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Genus Leucotabanus

Horse Fly - Leucotabanus annulatus - female Leucotabanus annulatus Leucotabanus annulatus Leucotabanus annulatus White-eyed fly  - Leucotabanus ambiguus - male Tabanid - Leucotabanus annulatus - female Leucotabunus spp? - Leucotabanus annulatus - male Leucotabunus spp? - Leucotabanus annulatus - male
Kingdom Animalia (Animals)
Phylum Arthropoda (Arthropods)
Subphylum Hexapoda (Hexapods)
Class Insecta (Insects)
Order Diptera (Flies)
No Taxon (Orthorrhapha)
Infraorder Tabanomorpha
Family Tabanidae (Horse and Deer Flies)
Subfamily Tabaninae (Horse Flies)
Tribe Diachlorini
Genus Leucotabanus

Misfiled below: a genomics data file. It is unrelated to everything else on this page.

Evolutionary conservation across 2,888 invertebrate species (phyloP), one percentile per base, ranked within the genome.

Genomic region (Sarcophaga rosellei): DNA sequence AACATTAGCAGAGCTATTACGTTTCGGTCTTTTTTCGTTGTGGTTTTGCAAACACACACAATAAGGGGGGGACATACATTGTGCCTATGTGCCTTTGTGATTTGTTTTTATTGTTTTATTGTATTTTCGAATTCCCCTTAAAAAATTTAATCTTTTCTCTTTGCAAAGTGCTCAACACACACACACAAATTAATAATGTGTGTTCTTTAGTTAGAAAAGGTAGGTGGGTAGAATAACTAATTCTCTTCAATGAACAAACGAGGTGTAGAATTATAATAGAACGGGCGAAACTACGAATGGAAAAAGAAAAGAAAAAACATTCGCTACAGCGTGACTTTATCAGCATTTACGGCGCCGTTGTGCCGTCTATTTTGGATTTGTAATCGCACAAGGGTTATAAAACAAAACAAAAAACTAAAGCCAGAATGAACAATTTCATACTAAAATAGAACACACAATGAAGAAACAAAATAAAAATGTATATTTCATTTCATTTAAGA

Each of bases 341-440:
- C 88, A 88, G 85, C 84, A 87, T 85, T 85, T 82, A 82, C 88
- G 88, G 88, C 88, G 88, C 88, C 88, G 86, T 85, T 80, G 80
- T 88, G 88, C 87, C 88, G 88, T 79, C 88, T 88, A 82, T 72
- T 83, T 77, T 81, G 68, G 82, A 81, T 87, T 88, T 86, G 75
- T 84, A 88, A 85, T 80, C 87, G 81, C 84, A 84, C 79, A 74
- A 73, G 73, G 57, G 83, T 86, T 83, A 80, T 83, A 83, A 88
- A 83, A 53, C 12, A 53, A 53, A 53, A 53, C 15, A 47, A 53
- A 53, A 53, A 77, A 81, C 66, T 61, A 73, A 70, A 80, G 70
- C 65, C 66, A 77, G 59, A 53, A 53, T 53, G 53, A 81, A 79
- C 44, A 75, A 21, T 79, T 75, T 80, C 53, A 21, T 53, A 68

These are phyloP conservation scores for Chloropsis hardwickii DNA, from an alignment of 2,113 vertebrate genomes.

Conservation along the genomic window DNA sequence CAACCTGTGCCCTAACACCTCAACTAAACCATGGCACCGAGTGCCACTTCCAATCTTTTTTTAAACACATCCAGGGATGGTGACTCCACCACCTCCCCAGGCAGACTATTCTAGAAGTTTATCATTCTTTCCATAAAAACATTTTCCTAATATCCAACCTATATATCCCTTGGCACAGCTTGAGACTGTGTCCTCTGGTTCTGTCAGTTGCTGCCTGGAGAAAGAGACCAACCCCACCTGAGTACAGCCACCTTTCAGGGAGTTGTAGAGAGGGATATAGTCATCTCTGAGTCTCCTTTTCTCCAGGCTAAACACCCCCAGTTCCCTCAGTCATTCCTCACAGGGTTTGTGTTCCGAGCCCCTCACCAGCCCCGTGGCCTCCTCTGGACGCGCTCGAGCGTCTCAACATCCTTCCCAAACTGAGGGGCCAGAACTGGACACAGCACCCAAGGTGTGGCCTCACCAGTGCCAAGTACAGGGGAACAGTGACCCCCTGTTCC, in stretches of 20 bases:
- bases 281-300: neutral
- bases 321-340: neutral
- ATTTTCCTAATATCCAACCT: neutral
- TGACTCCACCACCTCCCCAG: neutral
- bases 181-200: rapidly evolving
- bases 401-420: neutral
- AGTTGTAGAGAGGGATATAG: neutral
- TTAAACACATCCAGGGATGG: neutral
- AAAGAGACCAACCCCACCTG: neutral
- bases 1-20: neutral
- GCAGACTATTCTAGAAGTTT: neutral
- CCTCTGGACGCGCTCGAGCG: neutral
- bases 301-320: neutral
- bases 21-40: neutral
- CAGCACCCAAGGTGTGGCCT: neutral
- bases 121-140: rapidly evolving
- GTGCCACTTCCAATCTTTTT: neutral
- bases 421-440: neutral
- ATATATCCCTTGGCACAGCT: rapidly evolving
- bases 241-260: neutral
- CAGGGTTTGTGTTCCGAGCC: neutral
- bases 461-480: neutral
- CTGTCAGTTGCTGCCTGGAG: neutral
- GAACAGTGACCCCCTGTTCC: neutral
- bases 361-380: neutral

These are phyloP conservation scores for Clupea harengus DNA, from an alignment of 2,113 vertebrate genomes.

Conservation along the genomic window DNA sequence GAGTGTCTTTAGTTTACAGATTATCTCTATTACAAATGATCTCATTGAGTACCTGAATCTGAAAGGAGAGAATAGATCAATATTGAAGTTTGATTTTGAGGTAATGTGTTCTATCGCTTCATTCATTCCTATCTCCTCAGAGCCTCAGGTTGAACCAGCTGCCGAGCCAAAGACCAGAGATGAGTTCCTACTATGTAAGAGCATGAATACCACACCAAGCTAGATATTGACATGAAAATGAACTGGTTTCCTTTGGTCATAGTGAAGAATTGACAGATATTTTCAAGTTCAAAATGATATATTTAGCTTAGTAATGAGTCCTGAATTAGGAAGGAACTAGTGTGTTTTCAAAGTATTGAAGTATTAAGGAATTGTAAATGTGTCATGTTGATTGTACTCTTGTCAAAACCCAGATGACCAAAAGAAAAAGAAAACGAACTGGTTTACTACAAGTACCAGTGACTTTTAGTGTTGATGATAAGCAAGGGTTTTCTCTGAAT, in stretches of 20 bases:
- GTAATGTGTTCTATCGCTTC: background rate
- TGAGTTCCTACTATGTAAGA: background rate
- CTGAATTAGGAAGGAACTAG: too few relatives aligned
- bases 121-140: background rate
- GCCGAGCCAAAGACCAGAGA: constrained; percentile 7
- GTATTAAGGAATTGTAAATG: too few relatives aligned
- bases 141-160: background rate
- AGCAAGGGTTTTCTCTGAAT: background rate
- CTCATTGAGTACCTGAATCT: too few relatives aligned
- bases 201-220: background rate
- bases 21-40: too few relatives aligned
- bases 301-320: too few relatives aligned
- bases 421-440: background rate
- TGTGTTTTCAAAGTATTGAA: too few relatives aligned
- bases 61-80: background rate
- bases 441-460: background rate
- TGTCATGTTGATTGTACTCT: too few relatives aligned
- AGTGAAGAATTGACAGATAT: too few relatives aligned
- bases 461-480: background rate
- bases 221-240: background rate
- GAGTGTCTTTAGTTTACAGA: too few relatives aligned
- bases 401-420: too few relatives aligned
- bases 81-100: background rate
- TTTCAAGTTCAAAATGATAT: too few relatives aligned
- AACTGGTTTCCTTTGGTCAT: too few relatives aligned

Explanation of Names
Leucotabanus Lutz 1913
'white Tabanus'
2 spp. in our area(1)
neotropical group ranging into so. US (north to MD-KS-AZ)(2)
Genus 5 (of 7) in the Tribe: Diachlorini (which is Tribe 1 of the Subfamily: Tabaninae).
There are only 2 species in this genus: L. ambiguus and L. annulatus. The first species is found only in Arizona while the second is more widespread: Delaware to Kansas, s to Florida and Texas.
L. annulatus is a small (10 mm) tabanid that is best recognized by its general appearance. Females are brown tabanids but are rarely seen as they are crepuscular and nocturnal in their feeding habits. There is great sexual dimorphism; males are covered in long white hairs. Lynette has a superp image of a male (photo #10126).
Larval habitat: decomposing hardwood logs, rot holes in trees.
L. ambiguus is a larger species (15-18 mm), flying from April to September in Arizona. Larvae inhabit rot holes in living trees, growing along streams, that are inhabited by a large dampwood termite.